# Let $G$ be a finite group. Then $G$ is completely reducible iff $G={\rm Soc}(G)$.

This is Exercise 3.3.10 of Robinson's "A Course in the Theory of Groups (Second Edition)". According to Approach0, it is new to MSE, although the equivalence in question is mentioned here.

## The Details:

Since definitions vary, on page 15, ibid., paraphrased, it states that

A subgroup $$N$$ of $$G$$ is normal in $$G$$ if one of the following equivalent statements is satisfied:

(i) $$xN=Nx$$ for all $$x\in G$$.

(ii) $$x^{-1}Nx=N$$ for all $$x\in G$$.

(iii) $$x^{-1}nx\in N$$ for all $$x\in G, n\in N$$.

We call a group simple if $$G\neq 1$$ and $$1$$ and $$G$$ are the only normal subgroups of $$G$$. This definition is equivalent to the one found on page 16.

Robinson defines completely reducible in terms of $$\Omega$$-groups on page 85; however, for $$\Omega=\varnothing$$, the definition is equivalent to saying

a group is completely reducible if it is a direct product of a possibly infinite family of simple groups.

The definition of the socle of $$G$$, which I denote as $${\rm Soc}(G)$$, is on page 87:

The subgroup generated by all minimal normal subgroups of a group $$G$$ is called the socle: should the group fail to have any minimal normal subgroups, [. . .] the socle of $$G$$ is defined to be $$1$$.

On the same page, we find

the concept of a minimal normal subgroup of a group $$G$$, by which is understood a nontrivial normal subgroup that does not contain a smaller nontrivial normal subgroup of $$G$$.

## The Question:

Let $$G$$ be a finite group. Show that $$G$$ is completely reducible if and only if it equals its socle.

## Thoughts:

I have only trivial things to add. However, it does not seem like a bunch of "iff"-statements starting with "$$G$$ is completely reducible" and ending with "$$G={\rm Soc}(G)$$" is easy to find. So I start out with,

"Suppose $$G$$ is completely reducible. Then $$G$$ is a direct product of a possibly infinite family of simple groups; it cannot be an infinite family since $$G$$ is finite."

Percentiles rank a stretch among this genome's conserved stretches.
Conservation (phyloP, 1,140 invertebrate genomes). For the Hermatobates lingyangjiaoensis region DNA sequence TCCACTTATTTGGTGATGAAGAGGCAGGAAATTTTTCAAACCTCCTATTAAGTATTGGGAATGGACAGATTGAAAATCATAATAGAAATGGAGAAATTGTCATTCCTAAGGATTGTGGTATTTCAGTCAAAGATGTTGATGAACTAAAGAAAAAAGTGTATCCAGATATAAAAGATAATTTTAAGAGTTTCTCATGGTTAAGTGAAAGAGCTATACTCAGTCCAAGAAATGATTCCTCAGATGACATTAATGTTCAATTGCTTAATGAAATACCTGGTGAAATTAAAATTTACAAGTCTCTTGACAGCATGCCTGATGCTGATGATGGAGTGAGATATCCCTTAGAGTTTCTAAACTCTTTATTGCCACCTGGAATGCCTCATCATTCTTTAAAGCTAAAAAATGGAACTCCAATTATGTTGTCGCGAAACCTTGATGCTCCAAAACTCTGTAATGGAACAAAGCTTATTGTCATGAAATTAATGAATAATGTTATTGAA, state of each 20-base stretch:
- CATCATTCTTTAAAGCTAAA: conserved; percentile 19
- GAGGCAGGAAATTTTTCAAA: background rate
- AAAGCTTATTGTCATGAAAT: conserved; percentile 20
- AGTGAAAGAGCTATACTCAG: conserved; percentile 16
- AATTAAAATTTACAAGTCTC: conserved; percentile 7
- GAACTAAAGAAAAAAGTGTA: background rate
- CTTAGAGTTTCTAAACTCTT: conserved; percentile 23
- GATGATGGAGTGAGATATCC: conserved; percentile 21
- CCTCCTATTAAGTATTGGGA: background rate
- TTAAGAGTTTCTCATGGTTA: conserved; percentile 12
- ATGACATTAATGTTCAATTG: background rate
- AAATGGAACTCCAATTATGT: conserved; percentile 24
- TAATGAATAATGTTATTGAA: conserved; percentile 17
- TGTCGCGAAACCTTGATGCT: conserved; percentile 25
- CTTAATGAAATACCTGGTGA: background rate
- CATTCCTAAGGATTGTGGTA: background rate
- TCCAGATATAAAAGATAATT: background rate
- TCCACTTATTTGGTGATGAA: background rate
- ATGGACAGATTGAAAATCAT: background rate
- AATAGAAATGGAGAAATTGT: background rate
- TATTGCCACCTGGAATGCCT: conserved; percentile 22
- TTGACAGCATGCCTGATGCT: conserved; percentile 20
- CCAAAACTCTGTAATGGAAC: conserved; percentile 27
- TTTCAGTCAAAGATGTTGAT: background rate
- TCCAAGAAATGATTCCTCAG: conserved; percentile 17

Now what do I do next?

I'm guessing some form of the Krull-Remak-Schmidt Theorem (details of which can be found here) might be useful; I'm not sure why.

Once I'm done there, of course, the next task would be to show that $$G={\rm Soc}(G)$$ implies that $$G$$ is completely reducible.

I find the following comment on the answer to a similar question (linked to above) useful conceptually:

The [. . .] equivalence should be a little surprising since minimal normal subgroups need not be simple (just direct products of simples). However, for a minimal normal subgroup not to be simple, there has to be something above it to swirl its factors around. If $$G={\rm Soc}(G)$$, then there is nothing on top to do the mixing.

I'm hoping for a complete solution, although I would be more than content with a collection of strong hints.

This question appears to be one that I should be able to answer myself. I've given it a few days, though, and I've got little to show for it; I want to move on.

If $$G$$ is finite and completely reducible, then it’s a finite product of simple groups. Each one of these groups is a minimal normal subgroup of $$G$$ and together they generate $$G$$ so $$G$$ is its socle.
Assume that $$G$$ is its socle. Let $$\mathcal{N}$$ be a minimal set of minimal normal subgroups that generate $$G$$.
Let $$S \subset \mathcal{N}$$, and $$N \in \mathcal{N} \backslash S$$. Let $$H$$ be the subgroup of $$G$$ generated by the $$N’ \in S$$, then $$H \triangleleft G,N \triangleleft G$$, so the subgroup $$K$$ generated by $$N$$ and $$H$$ is exactly $$HN$$. Now, $$H \cap N$$ is a normal subgroup of $$G$$ contained in $$N$$. So if it not trivial, $$N \subset H$$ and thus $$\mathcal{N}$$ could be replaced by $$\mathcal{N} \backslash \{N\}$$ – contradicting minimality.
In particular, it follows that (with the same notations) $$|H|=\prod_{s \in S}{|s|}$$.
Consider, for each $$N \in \mathcal{N}$$, the subgroup $$H_N$$ generated by the $$N’ \in \mathcal{N} \backslash \{N\}$$. By the above, $$H_NN=G$$, $$H_N \cap N$$ is trivial. We have a morphism $$f: G \rightarrow P=\prod_N{G/H_N}$$ between groups of same cardinality. But if $$N \in \mathcal{N}$$, and $$x \in G$$, then $$x \in H_NN$$ and thus the element $$v \in P$$ which is $$x$$ at $$N$$ and the neutral element everywhere else is in the image of $$f$$ (in $$f(N)$$, precisely).
Thus $$f$$ is surjective and hence an isomorphism. To conclude, it remains to show that $$G/H_N$$ is simple, ie that there is no normal subgroup $$H_N < K < G$$. Indeed, if there were one, then $$K=H_N (K \cap N)$$ and thus $$K \cap N$$ would be a nontrivial normal subgroup of $$G$$ properly contained in $$N$$ – a contradiction.